Has anybody had any experience with buying a House & Land Package through a Corporate Trustee/Trust setup?
We have a Discretionary trust with a Company as Trustee. The trust has been registered for GST.
We have just bought a House & Land Package through a developer, which means the land and the house are separated in the contract.
Vacant land attracts GST.
My question is that seeing as the trust is GST registered, are we entitled to claim a GST credit on the land? I know that you cannot claim GST on any of the construction costs of the building but it appears that land is handled differently.
I have tried to find info on the ato site but to no avail. All I can find has to do with a margin scheme which can be employed by the developer but I really can't make head nor tail out of it.
I have an accountant looking into it, but I thought someone out there might have had a real experience with this.
I'm also concerned with what happens when we sell the property. Are we going to have to pass the GST on in the sale?
Any comment appreciated!
ThanksBob AndersenParticipant@bob-andersenJoin Date: 2007Post Count: 36
I'll assume the land you are buying is new, direct from the developer, and not 'secondhand'. "Secondhand ' land would not be effected by GST. I also assume you have a contract for the land and a building contract with a builder. The land developer and the builder might or might not be the same entity.
As you are probably aware the building contract price contains costs, most of which carry a GST component, which the builder will claim back as tax input credits. He will be registered for GST.
The land developer would be registered for GST and more than likely would have bought his land under the margin scheme. The development of the land would have incurred costs carrying a GST component. When he sells you the land he will remit one eleventh (GST component) of the selling price to the ATO and would have claimed back the tax input credits from the costs carrying a GST component during construction.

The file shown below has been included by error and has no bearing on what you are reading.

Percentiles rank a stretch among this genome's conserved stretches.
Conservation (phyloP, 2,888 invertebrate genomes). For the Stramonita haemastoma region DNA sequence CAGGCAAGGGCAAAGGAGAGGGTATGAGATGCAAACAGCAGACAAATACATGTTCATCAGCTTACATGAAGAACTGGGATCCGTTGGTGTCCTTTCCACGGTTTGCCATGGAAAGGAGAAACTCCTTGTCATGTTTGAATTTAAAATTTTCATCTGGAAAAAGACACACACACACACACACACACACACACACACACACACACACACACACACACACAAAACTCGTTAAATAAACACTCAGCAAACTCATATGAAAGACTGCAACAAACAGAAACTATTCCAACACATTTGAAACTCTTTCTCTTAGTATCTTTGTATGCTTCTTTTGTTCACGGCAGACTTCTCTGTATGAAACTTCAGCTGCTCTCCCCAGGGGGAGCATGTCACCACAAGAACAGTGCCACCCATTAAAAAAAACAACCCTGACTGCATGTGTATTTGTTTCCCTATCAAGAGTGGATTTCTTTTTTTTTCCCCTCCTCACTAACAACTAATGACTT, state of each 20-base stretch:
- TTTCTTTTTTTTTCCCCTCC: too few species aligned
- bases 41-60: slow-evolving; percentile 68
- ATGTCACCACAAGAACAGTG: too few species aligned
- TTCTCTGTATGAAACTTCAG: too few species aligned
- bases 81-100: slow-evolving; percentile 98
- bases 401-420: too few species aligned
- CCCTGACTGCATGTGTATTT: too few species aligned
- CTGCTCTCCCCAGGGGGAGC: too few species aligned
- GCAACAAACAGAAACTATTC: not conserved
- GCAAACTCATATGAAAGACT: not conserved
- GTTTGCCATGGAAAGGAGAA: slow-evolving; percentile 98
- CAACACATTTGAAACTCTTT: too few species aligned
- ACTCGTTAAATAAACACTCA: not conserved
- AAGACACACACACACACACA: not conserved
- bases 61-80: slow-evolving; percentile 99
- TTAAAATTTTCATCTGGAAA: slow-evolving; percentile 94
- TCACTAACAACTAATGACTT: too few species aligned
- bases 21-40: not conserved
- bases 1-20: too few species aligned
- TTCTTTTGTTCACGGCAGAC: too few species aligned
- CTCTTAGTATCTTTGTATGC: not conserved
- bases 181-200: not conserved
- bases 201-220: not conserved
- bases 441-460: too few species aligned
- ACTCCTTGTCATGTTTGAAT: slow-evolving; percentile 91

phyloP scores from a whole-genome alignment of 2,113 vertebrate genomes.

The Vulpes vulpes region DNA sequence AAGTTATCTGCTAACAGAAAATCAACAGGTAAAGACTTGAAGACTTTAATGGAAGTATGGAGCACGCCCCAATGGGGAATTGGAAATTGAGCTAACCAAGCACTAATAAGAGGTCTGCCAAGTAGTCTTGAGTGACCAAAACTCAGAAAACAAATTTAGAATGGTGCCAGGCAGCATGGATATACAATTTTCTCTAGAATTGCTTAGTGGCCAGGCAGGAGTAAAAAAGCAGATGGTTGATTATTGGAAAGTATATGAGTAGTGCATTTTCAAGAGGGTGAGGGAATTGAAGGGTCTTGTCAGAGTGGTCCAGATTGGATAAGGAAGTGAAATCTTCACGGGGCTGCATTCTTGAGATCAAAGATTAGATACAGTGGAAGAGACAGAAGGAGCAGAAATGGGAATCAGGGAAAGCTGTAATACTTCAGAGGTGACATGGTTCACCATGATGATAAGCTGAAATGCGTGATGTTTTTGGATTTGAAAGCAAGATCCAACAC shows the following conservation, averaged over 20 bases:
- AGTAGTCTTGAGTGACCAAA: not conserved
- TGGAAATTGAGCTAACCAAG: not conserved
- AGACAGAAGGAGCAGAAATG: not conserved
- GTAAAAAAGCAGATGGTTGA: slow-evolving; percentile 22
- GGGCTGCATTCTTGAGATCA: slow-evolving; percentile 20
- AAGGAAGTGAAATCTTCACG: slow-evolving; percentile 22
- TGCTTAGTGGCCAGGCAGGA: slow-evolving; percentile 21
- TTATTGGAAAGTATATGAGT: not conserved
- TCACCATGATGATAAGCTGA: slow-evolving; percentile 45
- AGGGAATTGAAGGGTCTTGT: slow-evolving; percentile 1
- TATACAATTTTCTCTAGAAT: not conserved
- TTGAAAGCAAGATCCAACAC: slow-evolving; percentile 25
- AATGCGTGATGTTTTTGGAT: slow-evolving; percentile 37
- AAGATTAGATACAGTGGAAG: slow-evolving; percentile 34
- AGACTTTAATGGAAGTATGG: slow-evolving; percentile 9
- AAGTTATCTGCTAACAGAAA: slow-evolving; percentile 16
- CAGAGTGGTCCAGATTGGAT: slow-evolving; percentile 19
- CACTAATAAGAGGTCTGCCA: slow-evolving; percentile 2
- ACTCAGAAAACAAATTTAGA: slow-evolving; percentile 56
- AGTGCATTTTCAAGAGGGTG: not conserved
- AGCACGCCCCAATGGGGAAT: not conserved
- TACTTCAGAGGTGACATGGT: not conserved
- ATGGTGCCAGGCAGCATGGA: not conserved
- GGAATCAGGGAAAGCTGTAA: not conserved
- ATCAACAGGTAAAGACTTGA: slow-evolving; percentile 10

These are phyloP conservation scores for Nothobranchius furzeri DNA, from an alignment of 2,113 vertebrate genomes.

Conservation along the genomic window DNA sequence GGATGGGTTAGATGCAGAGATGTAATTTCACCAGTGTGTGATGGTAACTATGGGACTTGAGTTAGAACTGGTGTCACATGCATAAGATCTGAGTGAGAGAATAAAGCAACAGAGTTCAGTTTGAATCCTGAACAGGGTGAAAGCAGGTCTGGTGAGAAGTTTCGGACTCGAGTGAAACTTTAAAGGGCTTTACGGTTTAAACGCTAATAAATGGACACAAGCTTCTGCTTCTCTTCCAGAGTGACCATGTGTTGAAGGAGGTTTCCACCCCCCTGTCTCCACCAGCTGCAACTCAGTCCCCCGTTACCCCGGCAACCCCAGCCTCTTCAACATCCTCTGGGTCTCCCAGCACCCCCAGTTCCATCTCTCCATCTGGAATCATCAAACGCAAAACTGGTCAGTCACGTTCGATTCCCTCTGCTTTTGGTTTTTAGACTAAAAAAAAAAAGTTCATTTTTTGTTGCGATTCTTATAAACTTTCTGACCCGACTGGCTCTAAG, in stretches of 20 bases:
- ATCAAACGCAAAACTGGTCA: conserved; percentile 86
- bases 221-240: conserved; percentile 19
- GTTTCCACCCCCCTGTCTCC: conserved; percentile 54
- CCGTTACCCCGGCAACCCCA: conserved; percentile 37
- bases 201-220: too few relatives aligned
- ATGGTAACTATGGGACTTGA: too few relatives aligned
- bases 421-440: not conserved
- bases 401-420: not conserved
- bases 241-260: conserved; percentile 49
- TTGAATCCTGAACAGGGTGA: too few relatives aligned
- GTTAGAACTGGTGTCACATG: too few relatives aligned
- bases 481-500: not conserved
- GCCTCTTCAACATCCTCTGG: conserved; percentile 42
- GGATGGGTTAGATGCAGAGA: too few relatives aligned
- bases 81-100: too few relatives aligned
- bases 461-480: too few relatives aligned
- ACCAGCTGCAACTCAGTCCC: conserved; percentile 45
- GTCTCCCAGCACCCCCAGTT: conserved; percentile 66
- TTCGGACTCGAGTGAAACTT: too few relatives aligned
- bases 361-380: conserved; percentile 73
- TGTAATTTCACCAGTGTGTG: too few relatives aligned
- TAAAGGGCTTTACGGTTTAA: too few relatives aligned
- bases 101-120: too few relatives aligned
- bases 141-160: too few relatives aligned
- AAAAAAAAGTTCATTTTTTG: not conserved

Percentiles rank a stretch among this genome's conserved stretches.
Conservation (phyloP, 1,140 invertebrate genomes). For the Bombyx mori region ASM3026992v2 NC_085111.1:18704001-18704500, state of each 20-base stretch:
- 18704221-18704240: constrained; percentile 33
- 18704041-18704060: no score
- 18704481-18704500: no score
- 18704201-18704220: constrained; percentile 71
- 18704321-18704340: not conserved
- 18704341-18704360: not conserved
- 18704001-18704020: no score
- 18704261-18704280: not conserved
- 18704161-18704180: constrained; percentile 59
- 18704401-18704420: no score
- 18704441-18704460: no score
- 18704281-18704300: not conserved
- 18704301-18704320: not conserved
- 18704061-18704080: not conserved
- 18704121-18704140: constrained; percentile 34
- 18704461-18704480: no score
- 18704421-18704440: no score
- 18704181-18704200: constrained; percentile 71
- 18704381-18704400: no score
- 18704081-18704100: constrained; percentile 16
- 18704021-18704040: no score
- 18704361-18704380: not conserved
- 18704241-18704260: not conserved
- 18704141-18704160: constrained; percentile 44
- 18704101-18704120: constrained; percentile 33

Therefore I would expect that there is no GST to be claimed by your entity. You are neither the land developer nor the builder. If you on sell the house on completion there will be no GST ramifications as it will be deemed to be a 'secondhand' home. Your entity will simply pay income tax on the profit. If you hold it as an investment and rent it out it will be treated as an investment property and subject to normal income tax and / or cgt rules if you sell at a later date.
Thanks very much Bob.
I thought as much but it was a little confusing.
On the purchase of land, would I be correct in saying that there would be no circumstance where the gst would be claimable?
If bought from a developer, they would most likely have used the margin scheme in which case you couldn't claim the gst. And if it was bought privately (i.e. 'secondhand') there would be no gst anyway.
In your opinion, would you say that there are no gst implications with regard to residential property? i.e. gst is not claimable and there is no requirement to charge the gst on the sale. (Unless you were the actual developer.)
Would a block of land bought for commercial purposes (eg. to build a shed on to lease out) be handled the same way?
Why is your trust registered for GST if it is just a passive investor, ie; rental investment? Passive investors aren't required to register for GST, unless the rent is commercial and your annual rent is at least $75,000, not including GST. Not being registered is usually better because you won't have to pay 10% of your income to the government.
Residential rental does not attract gst and neither do sales of residential property, so where would I have to pay 10% to the government?
However, being registered for gst means that I can claim back any gst on purchases I make relating to the business. For example, if we buy tools and such for renovations or pay for any labour, we can claim the gst back on those purchases. I also claim the gst back on my mobile phone bill, the registration fees for the trust and company, accountants fees etc. Basically any purchase made in relation to the business of the trust.
I hope to heck that I haven't got it horribly wrong and that I need to start charging gst on things like rents! Or worse, having to pay 1/11th of the entire income we make through the trust to the govt.
GregBob AndersenParticipant@bob-andersenJoin Date: 2007Post Count: 36
Don't panic. Remember what GST stands for – goods and services – not income.
Had me worried there for a second.